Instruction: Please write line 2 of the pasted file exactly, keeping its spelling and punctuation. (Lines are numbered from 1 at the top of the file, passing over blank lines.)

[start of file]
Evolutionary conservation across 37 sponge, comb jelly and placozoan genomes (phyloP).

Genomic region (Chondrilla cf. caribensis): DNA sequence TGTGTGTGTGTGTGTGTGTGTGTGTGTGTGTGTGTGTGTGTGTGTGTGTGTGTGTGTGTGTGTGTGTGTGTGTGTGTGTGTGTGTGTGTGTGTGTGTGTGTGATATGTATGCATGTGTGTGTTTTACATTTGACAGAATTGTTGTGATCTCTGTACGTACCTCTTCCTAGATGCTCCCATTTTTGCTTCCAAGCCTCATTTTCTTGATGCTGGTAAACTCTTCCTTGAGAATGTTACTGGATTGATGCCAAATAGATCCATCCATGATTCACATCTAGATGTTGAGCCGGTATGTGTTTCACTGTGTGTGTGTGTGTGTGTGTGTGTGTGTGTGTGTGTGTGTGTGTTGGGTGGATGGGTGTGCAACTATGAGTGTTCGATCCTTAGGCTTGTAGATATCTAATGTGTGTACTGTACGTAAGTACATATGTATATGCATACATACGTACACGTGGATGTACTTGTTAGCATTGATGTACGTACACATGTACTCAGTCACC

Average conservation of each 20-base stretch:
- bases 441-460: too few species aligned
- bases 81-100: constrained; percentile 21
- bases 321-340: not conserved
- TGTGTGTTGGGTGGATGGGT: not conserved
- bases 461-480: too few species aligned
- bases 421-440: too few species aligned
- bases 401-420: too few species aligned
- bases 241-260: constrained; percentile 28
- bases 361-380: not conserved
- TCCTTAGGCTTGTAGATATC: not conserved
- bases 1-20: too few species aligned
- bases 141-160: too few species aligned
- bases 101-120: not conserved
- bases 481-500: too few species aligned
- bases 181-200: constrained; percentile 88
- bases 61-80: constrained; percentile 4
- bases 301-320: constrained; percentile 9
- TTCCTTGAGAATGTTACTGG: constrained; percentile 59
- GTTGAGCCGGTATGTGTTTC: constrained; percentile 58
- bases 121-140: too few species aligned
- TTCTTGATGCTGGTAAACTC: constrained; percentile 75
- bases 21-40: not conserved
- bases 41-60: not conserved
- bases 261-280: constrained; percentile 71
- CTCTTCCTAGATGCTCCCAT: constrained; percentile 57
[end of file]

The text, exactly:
Genomic region (Chondrilla cf. caribensis): DNA sequence TGTGTGTGTGTGTGTGTGTGTGTGTGTGTGTGTGTGTGTGTGTGTGTGTGTGTGTGTGTGTGTGTGTGTGTGTGTGTGTGTGTGTGTGTGTGTGTGTGTGTGATATGTATGCATGTGTGTGTTTTACATTTGACAGAATTGTTGTGATCTCTGTACGTACCTCTTCCTAGATGCTCCCATTTTTGCTTCCAAGCCTCATTTTCTTGATGCTGGTAAACTCTTCCTTGAGAATGTTACTGGATTGATGCCAAATAGATCCATCCATGATTCACATCTAGATGTTGAGCCGGTATGTGTTTCACTGTGTGTGTGTGTGTGTGTGTGTGTGTGTGTGTGTGTGTGTGTGTTGGGTGGATGGGTGTGCAACTATGAGTGTTCGATCCTTAGGCTTGTAGATATCTAATGTGTGTACTGTACGTAAGTACATATGTATATGCATACATACGTACACGTGGATGTACTTGTTAGCATTGATGTACGTACACATGTACTCAGTCACC